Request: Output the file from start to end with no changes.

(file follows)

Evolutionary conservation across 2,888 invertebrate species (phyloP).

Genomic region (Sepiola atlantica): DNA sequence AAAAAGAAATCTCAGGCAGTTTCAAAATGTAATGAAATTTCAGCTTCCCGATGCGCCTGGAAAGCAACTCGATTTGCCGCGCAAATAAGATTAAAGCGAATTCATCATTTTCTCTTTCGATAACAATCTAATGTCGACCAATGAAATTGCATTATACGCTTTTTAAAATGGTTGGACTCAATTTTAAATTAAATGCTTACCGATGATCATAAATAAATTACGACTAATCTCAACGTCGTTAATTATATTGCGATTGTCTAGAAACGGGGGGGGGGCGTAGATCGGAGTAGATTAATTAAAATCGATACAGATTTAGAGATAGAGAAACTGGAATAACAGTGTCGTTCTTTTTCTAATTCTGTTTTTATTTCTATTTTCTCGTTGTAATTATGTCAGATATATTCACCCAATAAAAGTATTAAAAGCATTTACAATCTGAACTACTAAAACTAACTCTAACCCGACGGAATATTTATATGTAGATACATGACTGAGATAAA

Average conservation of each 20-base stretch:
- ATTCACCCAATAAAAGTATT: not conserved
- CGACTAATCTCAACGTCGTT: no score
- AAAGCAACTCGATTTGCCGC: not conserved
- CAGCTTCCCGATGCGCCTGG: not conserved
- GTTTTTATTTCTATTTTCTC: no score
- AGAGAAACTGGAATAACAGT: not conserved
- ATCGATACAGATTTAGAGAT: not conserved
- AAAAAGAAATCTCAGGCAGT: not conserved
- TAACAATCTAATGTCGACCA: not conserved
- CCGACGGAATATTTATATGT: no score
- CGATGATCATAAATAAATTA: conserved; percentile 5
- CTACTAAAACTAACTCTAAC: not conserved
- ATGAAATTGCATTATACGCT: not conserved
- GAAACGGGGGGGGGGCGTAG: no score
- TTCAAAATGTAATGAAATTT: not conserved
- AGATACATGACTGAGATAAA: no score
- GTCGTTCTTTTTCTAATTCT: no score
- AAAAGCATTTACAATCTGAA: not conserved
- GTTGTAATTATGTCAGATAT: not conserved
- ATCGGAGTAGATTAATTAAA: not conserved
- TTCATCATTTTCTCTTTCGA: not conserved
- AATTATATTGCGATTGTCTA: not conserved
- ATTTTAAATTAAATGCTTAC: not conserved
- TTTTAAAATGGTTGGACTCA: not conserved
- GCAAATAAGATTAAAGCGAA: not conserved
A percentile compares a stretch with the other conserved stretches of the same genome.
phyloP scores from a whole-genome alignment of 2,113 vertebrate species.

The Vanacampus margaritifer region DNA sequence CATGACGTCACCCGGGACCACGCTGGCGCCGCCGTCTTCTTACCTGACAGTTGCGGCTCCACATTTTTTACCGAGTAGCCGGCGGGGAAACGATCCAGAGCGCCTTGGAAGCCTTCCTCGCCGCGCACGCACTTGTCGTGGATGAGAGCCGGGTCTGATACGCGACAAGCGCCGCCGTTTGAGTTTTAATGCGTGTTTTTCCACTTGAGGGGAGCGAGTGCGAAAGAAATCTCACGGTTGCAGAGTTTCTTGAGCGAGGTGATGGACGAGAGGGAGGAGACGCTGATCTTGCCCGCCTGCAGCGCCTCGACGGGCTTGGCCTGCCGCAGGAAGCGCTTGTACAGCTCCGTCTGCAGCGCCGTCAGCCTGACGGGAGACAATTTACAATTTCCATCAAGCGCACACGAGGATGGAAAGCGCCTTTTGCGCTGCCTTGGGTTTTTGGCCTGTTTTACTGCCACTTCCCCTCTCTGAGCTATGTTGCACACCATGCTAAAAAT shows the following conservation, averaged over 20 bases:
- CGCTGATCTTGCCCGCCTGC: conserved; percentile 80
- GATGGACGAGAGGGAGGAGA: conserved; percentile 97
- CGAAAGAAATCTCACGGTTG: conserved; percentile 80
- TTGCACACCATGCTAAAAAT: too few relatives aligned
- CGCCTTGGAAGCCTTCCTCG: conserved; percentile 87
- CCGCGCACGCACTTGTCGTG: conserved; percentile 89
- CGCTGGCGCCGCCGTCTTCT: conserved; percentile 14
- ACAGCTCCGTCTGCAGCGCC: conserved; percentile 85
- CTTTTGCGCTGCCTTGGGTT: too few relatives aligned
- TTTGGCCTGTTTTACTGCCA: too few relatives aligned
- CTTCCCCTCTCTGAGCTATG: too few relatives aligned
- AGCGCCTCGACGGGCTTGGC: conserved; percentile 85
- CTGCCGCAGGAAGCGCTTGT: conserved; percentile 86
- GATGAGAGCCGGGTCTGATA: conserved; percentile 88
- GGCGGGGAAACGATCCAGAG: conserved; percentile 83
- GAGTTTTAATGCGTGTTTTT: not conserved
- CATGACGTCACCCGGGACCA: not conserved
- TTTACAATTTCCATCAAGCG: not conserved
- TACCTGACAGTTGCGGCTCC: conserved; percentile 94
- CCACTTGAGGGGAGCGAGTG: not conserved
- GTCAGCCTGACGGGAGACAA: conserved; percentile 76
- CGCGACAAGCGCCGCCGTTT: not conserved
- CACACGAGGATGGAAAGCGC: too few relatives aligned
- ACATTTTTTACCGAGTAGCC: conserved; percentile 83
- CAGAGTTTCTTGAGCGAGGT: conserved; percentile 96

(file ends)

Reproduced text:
Evolutionary conservation across 2,888 invertebrate species (phyloP).

Genomic region (Sepiola atlantica): DNA sequence AAAAAGAAATCTCAGGCAGTTTCAAAATGTAATGAAATTTCAGCTTCCCGATGCGCCTGGAAAGCAACTCGATTTGCCGCGCAAATAAGATTAAAGCGAATTCATCATTTTCTCTTTCGATAACAATCTAATGTCGACCAATGAAATTGCATTATACGCTTTTTAAAATGGTTGGACTCAATTTTAAATTAAATGCTTACCGATGATCATAAATAAATTACGACTAATCTCAACGTCGTTAATTATATTGCGATTGTCTAGAAACGGGGGGGGGGCGTAGATCGGAGTAGATTAATTAAAATCGATACAGATTTAGAGATAGAGAAACTGGAATAACAGTGTCGTTCTTTTTCTAATTCTGTTTTTATTTCTATTTTCTCGTTGTAATTATGTCAGATATATTCACCCAATAAAAGTATTAAAAGCATTTACAATCTGAACTACTAAAACTAACTCTAACCCGACGGAATATTTATATGTAGATACATGACTGAGATAAA

Average conservation of each 20-base stretch:
- ATTCACCCAATAAAAGTATT: not conserved
- CGACTAATCTCAACGTCGTT: no score
- AAAGCAACTCGATTTGCCGC: not conserved
- CAGCTTCCCGATGCGCCTGG: not conserved
- GTTTTTATTTCTATTTTCTC: no score
- AGAGAAACTGGAATAACAGT: not conserved
- ATCGATACAGATTTAGAGAT: not conserved
- AAAAAGAAATCTCAGGCAGT: not conserved
- TAACAATCTAATGTCGACCA: not conserved
- CCGACGGAATATTTATATGT: no score
- CGATGATCATAAATAAATTA: conserved; percentile 5
- CTACTAAAACTAACTCTAAC: not conserved
- ATGAAATTGCATTATACGCT: not conserved
- GAAACGGGGGGGGGGCGTAG: no score
- TTCAAAATGTAATGAAATTT: not conserved
- AGATACATGACTGAGATAAA: no score
- GTCGTTCTTTTTCTAATTCT: no score
- AAAAGCATTTACAATCTGAA: not conserved
- GTTGTAATTATGTCAGATAT: not conserved
- ATCGGAGTAGATTAATTAAA: not conserved
- TTCATCATTTTCTCTTTCGA: not conserved
- AATTATATTGCGATTGTCTA: not conserved
- ATTTTAAATTAAATGCTTAC: not conserved
- TTTTAAAATGGTTGGACTCA: not conserved
- GCAAATAAGATTAAAGCGAA: not conserved
A percentile compares a stretch with the other conserved stretches of the same genome.
phyloP scores from a whole-genome alignment of 2,113 vertebrate species.

The Vanacampus margaritifer region DNA sequence CATGACGTCACCCGGGACCACGCTGGCGCCGCCGTCTTCTTACCTGACAGTTGCGGCTCCACATTTTTTACCGAGTAGCCGGCGGGGAAACGATCCAGAGCGCCTTGGAAGCCTTCCTCGCCGCGCACGCACTTGTCGTGGATGAGAGCCGGGTCTGATACGCGACAAGCGCCGCCGTTTGAGTTTTAATGCGTGTTTTTCCACTTGAGGGGAGCGAGTGCGAAAGAAATCTCACGGTTGCAGAGTTTCTTGAGCGAGGTGATGGACGAGAGGGAGGAGACGCTGATCTTGCCCGCCTGCAGCGCCTCGACGGGCTTGGCCTGCCGCAGGAAGCGCTTGTACAGCTCCGTCTGCAGCGCCGTCAGCCTGACGGGAGACAATTTACAATTTCCATCAAGCGCACACGAGGATGGAAAGCGCCTTTTGCGCTGCCTTGGGTTTTTGGCCTGTTTTACTGCCACTTCCCCTCTCTGAGCTATGTTGCACACCATGCTAAAAAT shows the following conservation, averaged over 20 bases:
- CGCTGATCTTGCCCGCCTGC: conserved; percentile 80
- GATGGACGAGAGGGAGGAGA: conserved; percentile 97
- CGAAAGAAATCTCACGGTTG: conserved; percentile 80
- TTGCACACCATGCTAAAAAT: too few relatives aligned
- CGCCTTGGAAGCCTTCCTCG: conserved; percentile 87
- CCGCGCACGCACTTGTCGTG: conserved; percentile 89
- CGCTGGCGCCGCCGTCTTCT: conserved; percentile 14
- ACAGCTCCGTCTGCAGCGCC: conserved; percentile 85
- CTTTTGCGCTGCCTTGGGTT: too few relatives aligned
- TTTGGCCTGTTTTACTGCCA: too few relatives aligned
- CTTCCCCTCTCTGAGCTATG: too few relatives aligned
- AGCGCCTCGACGGGCTTGGC: conserved; percentile 85
- CTGCCGCAGGAAGCGCTTGT: conserved; percentile 86
- GATGAGAGCCGGGTCTGATA: conserved; percentile 88
- GGCGGGGAAACGATCCAGAG: conserved; percentile 83
- GAGTTTTAATGCGTGTTTTT: not conserved
- CATGACGTCACCCGGGACCA: not conserved
- TTTACAATTTCCATCAAGCG: not conserved
- TACCTGACAGTTGCGGCTCC: conserved; percentile 94
- CCACTTGAGGGGAGCGAGTG: not conserved
- GTCAGCCTGACGGGAGACAA: conserved; percentile 76
- CGCGACAAGCGCCGCCGTTT: not conserved
- CACACGAGGATGGAAAGCGC: too few relatives aligned
- ACATTTTTTACCGAGTAGCC: conserved; percentile 83
- CAGAGTTTCTTGAGCGAGGT: conserved; percentile 96